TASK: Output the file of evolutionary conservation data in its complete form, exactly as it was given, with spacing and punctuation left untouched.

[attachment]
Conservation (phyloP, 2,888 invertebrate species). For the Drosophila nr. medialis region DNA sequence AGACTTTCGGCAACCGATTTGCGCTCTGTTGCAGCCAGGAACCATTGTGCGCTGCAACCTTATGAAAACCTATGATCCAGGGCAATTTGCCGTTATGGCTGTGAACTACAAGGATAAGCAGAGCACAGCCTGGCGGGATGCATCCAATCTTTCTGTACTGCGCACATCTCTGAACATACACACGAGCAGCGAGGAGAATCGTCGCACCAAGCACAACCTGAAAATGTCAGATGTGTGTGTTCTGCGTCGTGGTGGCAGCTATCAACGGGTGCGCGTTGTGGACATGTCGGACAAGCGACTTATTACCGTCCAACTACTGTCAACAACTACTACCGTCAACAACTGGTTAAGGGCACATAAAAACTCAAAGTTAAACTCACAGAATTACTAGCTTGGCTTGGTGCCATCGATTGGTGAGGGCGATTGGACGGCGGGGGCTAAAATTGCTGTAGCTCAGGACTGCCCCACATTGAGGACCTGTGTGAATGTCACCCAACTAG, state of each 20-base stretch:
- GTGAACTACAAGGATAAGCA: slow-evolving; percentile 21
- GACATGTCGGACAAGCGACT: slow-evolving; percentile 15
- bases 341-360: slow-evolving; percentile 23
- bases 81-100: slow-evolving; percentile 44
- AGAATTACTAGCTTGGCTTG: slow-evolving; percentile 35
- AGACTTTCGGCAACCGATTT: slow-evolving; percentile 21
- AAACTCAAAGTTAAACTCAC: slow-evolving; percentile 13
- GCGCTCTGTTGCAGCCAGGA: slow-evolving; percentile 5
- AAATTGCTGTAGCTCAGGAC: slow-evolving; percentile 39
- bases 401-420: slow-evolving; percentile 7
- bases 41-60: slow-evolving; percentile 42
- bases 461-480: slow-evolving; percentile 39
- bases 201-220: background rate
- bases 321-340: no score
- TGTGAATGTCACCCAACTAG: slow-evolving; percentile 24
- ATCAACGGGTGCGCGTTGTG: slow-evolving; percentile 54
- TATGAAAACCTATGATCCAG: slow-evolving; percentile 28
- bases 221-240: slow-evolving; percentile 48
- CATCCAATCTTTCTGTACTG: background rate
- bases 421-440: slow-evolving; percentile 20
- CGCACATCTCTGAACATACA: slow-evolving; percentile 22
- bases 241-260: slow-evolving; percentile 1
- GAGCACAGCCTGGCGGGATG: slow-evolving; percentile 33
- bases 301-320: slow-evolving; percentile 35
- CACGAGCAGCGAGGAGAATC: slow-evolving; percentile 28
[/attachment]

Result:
Conservation (phyloP, 2,888 invertebrate species). For the Drosophila nr. medialis region DNA sequence AGACTTTCGGCAACCGATTTGCGCTCTGTTGCAGCCAGGAACCATTGTGCGCTGCAACCTTATGAAAACCTATGATCCAGGGCAATTTGCCGTTATGGCTGTGAACTACAAGGATAAGCAGAGCACAGCCTGGCGGGATGCATCCAATCTTTCTGTACTGCGCACATCTCTGAACATACACACGAGCAGCGAGGAGAATCGTCGCACCAAGCACAACCTGAAAATGTCAGATGTGTGTGTTCTGCGTCGTGGTGGCAGCTATCAACGGGTGCGCGTTGTGGACATGTCGGACAAGCGACTTATTACCGTCCAACTACTGTCAACAACTACTACCGTCAACAACTGGTTAAGGGCACATAAAAACTCAAAGTTAAACTCACAGAATTACTAGCTTGGCTTGGTGCCATCGATTGGTGAGGGCGATTGGACGGCGGGGGCTAAAATTGCTGTAGCTCAGGACTGCCCCACATTGAGGACCTGTGTGAATGTCACCCAACTAG, state of each 20-base stretch:
- GTGAACTACAAGGATAAGCA: slow-evolving; percentile 21
- GACATGTCGGACAAGCGACT: slow-evolving; percentile 15
- bases 341-360: slow-evolving; percentile 23
- bases 81-100: slow-evolving; percentile 44
- AGAATTACTAGCTTGGCTTG: slow-evolving; percentile 35
- AGACTTTCGGCAACCGATTT: slow-evolving; percentile 21
- AAACTCAAAGTTAAACTCAC: slow-evolving; percentile 13
- GCGCTCTGTTGCAGCCAGGA: slow-evolving; percentile 5
- AAATTGCTGTAGCTCAGGAC: slow-evolving; percentile 39
- bases 401-420: slow-evolving; percentile 7
- bases 41-60: slow-evolving; percentile 42
- bases 461-480: slow-evolving; percentile 39
- bases 201-220: background rate
- bases 321-340: no score
- TGTGAATGTCACCCAACTAG: slow-evolving; percentile 24
- ATCAACGGGTGCGCGTTGTG: slow-evolving; percentile 54
- TATGAAAACCTATGATCCAG: slow-evolving; percentile 28
- bases 221-240: slow-evolving; percentile 48
- CATCCAATCTTTCTGTACTG: background rate
- bases 421-440: slow-evolving; percentile 20
- CGCACATCTCTGAACATACA: slow-evolving; percentile 22
- bases 241-260: slow-evolving; percentile 1
- GAGCACAGCCTGGCGGGATG: slow-evolving; percentile 33
- bases 301-320: slow-evolving; percentile 35
- CACGAGCAGCGAGGAGAATC: slow-evolving; percentile 28